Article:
As Michael Dineen worked on the new Queensferry Crossing, he would often look across the Forth to the rail bridge and wonder what it would look like as a Lego model.
The 42-year-old civil engineer from Clarkston, Glasgow says he thought it would be an interesting challenge to recreate the iconic Scottish structure using thousands of modelling bricks.
“When I first saw it, I thought it would be an interesting challenge to design it and build it to a reasonable scale,” he explains.
After discovering that the bridge hadn’t been made into an official Lego set before, Michael spent some time researching his idea.
He discovered that if he managed to crack the design, he could pitch it to Lego and it could become an official set distributed by the company.
With no other official Scottish kits on offer, Michael was determined to make his dream a reality.
“I spent three months buying countless pieces and trial and error of trying to get something to work,” he explains.
“Because the bridge is essentially the same thing three times over, I had to get it right once then repeat it two more times.”
Michael used a unique approach to building the model by applying the same principles the original contractors would have taken when it was built in the 1880s.
This meant he had to build the model outwards from the main pillar equally on both sides to avoid it toppling over.
“Because it’s a balanced cantilever bridge, it does teach anyone building it the basic principles of why some bridges stay up,” he explains.
During the fourth month of construction, Michael discovered his model had even more in common with the real Forth bridge than he thought – as he had to hand paint hundreds of tiny Lego bricks to ensure everything was the same shade of dark red.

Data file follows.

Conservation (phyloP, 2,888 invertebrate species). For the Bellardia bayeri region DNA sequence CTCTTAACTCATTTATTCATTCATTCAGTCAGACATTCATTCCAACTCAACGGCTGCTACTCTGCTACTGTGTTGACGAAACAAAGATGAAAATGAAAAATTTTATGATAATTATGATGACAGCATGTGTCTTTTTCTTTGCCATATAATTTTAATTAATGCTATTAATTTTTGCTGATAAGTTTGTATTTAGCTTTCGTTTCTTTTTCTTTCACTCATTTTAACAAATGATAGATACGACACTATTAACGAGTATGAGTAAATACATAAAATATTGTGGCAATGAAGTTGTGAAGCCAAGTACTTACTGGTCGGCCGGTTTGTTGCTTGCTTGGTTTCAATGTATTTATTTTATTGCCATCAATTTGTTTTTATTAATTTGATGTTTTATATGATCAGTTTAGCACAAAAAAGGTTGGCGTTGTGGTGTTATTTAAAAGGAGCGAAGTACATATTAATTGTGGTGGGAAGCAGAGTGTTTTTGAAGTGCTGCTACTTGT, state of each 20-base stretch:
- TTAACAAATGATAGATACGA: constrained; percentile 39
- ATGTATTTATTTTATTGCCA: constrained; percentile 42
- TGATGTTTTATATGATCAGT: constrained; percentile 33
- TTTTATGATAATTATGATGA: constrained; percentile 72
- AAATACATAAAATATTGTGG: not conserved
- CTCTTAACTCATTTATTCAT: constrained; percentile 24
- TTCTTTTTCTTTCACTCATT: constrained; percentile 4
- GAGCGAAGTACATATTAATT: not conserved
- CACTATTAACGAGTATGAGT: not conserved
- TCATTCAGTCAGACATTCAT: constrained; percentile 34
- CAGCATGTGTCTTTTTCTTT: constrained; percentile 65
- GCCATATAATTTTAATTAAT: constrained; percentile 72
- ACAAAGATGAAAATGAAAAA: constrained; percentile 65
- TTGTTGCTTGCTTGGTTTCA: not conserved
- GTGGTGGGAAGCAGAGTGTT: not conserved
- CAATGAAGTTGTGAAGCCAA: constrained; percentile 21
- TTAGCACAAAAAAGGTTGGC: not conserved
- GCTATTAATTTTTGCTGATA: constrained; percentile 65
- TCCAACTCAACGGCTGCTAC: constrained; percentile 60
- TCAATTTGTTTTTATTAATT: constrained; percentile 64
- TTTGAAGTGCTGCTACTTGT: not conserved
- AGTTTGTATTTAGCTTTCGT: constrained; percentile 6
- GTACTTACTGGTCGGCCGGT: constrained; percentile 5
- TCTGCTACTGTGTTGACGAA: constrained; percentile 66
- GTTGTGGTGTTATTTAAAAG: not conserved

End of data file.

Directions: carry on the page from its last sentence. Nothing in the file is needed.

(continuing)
“You couldn’t make it up,” he laughs.
“There’s a little piece that is four studs long and one stud wide which form the bridge deck.
“There are 240 of them and they don’t come in dark red.
“So I had to sit down with a tin of model paint and a very finely tipped paint brush and paint 240 individual pieces, which was painful.”
Once complete, the 30cm tall and 4.7 metre-wide model made of 3000 bricks took up most of his living room.
“I had to go into my lounge and move the furniture out of the way to build it.
“I was quite astounded at the size of it, I wasn’t expecting that.”
After completing the project, it went on display at Silverburn shopping centre and Central Train Station in Glasgow, featuring on the STV Productions programme Inside Central Station.
Now he’s campaigning for the model to become a piece of Lego history, by being the first official Scottish set.
“One of the most important things for me would be to be behind the first official Scottish Lego set,” Michael explains.
“Any Lego shop around the world doesn’t have anything that represents Scotland and it would be an incredible achievement to be the person behind the very first one.”
Michael has submitted his design to the company and needs 10,000 backers for Lego to look at his proposal.
With almost 7,000 backers so far, he’s keen for people to help support his ambition and achieve his goal.
To support Michael’s Lego ambitions, head to the Lego Ideas website.